The fire has also displaced other tenants at the building, because the caretakers of the mansion, Gather Brooklyn, “will no longer manage the space,” according to the story. So the community groups and nonprofits there, including a Capoeira group, will no longer have space in the building. Presumably the Freebrook Academy school is still operating in the mansion, though the story didn’t specify.
The cause of the fire is still being investigated. Above, the backyard space and stable as it appeared the morning after the fire.
Apartment listings are up and retailers signed for 426 Bainbridge Street, a long-empty mixed-use building in east Bed Stuy, pictured above, that was the first Bed Stuy purchase of neighborhood investor Weissman Equities. The four units are all no fee and gut renovated. They all have two bedrooms, one bath and are asking $2,100 a month. They have 10-foot-high ceilings, oak floors with an ebony finish, white subway tile, marble backsplashes and quartz counters in the kitchens, and Toto toilets.
Retail tenants include Noel Salon, which is relocating from elsewhere in the neighborhood, and Legend Pet Supply. Legend will open in a few weeks, and the salon is aiming for July. Drive by Press print shop and gallery has been open in the space for several months already, as reported.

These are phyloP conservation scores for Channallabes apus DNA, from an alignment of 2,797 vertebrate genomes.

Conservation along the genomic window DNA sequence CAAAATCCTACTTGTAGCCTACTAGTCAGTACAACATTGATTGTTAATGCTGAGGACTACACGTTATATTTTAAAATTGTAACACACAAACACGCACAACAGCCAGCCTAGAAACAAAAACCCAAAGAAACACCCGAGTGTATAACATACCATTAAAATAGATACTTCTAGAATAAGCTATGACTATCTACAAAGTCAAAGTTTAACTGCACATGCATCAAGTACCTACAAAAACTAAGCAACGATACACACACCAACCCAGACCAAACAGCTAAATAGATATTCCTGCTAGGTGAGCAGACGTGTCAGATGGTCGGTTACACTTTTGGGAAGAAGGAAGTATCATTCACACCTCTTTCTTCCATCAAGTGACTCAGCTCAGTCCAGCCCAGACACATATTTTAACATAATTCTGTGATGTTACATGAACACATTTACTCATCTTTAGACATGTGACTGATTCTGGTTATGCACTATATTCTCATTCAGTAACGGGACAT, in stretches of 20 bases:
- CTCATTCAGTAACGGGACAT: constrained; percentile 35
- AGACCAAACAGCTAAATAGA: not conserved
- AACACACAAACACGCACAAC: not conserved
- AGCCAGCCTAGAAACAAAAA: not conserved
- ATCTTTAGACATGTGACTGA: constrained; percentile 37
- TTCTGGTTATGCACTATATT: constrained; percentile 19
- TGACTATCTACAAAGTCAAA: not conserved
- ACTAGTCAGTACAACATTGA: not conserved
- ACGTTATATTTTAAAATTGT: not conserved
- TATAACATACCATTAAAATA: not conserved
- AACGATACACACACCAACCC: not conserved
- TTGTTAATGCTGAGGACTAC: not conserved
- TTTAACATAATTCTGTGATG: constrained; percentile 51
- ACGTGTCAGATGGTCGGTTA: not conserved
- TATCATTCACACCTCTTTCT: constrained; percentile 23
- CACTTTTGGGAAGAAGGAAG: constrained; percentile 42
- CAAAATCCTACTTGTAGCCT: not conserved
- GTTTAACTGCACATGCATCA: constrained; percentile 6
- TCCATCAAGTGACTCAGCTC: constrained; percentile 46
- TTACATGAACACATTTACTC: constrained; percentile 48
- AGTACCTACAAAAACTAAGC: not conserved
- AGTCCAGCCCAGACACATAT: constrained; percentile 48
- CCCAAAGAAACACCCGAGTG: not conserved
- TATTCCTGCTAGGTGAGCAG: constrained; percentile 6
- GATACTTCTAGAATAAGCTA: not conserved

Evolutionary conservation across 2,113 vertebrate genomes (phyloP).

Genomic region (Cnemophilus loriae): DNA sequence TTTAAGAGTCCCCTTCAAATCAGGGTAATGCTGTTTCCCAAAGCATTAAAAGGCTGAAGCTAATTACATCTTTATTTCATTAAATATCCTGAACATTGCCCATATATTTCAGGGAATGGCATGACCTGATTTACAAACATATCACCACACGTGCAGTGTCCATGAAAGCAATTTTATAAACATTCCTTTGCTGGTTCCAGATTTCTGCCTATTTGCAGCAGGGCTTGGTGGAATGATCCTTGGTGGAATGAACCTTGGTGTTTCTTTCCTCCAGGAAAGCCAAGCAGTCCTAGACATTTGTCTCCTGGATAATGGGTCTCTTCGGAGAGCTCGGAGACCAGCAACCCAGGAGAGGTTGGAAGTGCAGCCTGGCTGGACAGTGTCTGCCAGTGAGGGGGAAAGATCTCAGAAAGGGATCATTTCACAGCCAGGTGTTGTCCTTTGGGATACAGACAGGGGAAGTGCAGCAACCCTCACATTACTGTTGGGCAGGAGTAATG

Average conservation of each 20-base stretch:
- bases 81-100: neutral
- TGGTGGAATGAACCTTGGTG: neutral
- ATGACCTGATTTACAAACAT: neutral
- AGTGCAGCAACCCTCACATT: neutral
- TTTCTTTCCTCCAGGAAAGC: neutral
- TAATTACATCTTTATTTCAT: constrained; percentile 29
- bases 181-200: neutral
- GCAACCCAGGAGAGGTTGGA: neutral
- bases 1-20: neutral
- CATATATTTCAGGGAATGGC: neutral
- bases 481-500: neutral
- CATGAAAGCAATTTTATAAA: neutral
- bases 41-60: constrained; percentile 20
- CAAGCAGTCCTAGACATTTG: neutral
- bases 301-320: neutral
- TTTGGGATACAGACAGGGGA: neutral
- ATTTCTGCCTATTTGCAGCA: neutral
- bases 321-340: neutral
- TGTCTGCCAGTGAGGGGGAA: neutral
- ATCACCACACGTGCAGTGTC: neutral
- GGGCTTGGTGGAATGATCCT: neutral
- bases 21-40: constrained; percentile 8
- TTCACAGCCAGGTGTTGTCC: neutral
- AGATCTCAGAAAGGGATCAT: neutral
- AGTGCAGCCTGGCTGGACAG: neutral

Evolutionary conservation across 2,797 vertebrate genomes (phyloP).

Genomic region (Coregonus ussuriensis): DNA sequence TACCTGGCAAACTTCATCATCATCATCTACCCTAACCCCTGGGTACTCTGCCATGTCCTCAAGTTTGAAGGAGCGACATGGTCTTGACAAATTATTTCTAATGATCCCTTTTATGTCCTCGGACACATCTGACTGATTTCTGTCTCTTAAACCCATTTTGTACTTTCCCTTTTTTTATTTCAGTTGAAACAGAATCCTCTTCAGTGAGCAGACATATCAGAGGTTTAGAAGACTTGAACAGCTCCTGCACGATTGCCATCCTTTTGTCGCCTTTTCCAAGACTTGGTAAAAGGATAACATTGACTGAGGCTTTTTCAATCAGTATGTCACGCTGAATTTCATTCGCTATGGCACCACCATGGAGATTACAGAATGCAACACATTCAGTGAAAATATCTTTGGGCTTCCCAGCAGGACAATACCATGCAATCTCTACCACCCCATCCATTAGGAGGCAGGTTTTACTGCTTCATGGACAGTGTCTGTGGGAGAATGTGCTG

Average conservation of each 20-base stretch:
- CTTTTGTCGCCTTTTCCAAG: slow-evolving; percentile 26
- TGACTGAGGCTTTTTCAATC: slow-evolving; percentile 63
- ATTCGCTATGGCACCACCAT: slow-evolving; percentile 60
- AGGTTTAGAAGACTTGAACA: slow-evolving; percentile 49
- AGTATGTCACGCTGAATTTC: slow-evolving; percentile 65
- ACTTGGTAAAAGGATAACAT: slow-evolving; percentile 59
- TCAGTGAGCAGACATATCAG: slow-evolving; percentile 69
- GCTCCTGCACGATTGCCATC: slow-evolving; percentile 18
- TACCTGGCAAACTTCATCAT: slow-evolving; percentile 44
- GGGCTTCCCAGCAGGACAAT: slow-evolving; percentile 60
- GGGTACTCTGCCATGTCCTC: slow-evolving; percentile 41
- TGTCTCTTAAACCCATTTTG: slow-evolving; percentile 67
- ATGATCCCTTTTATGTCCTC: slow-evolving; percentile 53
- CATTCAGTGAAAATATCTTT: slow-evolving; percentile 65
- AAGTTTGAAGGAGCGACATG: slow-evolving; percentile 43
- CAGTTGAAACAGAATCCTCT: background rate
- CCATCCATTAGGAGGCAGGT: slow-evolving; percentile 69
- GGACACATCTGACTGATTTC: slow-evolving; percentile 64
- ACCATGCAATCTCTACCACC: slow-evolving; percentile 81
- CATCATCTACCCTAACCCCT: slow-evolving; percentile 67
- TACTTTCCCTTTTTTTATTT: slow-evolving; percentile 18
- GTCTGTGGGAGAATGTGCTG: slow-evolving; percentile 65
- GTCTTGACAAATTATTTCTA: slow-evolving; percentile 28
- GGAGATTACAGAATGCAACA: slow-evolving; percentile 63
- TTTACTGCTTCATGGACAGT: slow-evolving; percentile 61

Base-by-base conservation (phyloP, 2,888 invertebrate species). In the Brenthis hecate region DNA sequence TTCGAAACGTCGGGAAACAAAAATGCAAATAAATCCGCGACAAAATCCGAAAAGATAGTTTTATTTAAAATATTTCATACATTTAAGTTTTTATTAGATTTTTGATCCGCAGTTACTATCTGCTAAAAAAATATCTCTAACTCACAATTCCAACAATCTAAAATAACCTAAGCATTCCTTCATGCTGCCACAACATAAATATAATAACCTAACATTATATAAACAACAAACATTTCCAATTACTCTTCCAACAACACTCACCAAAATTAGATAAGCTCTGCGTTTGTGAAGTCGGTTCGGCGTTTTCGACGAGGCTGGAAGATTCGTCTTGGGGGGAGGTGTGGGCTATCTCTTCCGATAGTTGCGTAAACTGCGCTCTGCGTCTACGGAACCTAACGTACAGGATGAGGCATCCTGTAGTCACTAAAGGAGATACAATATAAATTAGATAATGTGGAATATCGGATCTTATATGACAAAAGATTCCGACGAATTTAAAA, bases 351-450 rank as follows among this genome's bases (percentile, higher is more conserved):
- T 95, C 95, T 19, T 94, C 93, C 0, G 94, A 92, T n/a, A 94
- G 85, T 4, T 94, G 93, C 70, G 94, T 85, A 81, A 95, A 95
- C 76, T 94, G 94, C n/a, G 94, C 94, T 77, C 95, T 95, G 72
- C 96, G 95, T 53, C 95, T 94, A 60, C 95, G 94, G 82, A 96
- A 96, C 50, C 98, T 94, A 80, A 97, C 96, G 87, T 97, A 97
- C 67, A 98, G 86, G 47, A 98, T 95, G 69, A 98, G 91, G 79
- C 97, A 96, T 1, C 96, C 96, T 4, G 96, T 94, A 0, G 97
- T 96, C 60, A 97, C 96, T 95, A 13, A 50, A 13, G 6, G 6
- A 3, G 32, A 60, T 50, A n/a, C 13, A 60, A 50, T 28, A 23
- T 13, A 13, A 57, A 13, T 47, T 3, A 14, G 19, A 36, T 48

Meanwhile, work on the previously bricked-up retail space at landmarked building 616 Halsey Street continues, and the firm plans to close on three more Bed Stuy buildings in July, bringing the total up to seven, said Weissman Equities Partner Seth Weissman. One of its properties is 216 Malcolm X Boulevard, where the bar Khemistry plans to open later this summer in a long-empty space, as previously reported.
Weissman Equities also plans to open up now-defunct retail space at two of the new properties it is purchasing. “I’m a big believer in how storefronts can activate the sidewalk and the neighborhood,” said Weissman. “We think it’s important for the long-term success of the community.” This week, Weissman Equities unveiled a Bed Stuy-only investment fund, as reported yesterday.
Welcome to the Hot Seat, where we interview people involved in real estate, architecture, development and design. Introducing Phyllis Bobb and Emilia DeVitis, bloggers and owners of Reclaimed Home, an architectural salvage and antique store in southern Crown Heights. Bobb has been blogging about renovation, upcycling and recycling vintage items at Reclaimed Home since 2007. She’s also a longtime Brownstoner commenter who goes by the username “rh.” She teamed up with her good friend DeVitis, a visual artist and studio manager, to open their shop in April.
Brownstoner:Where do you live, and how did you end up there?
Phyllis Bobb: I live in the southwest corner of Bed Stuy or “Bedford Corners Historic District,” as some like to call it. In 2003, my husband and I sold our Park Slope home and moved upstate to our weekend place in Ulster County. After a year of living in the woods, we decided that wasn’t for us but we still didn’t want to return to the city just yet, so we moved to Beacon, thinking that there was more going on.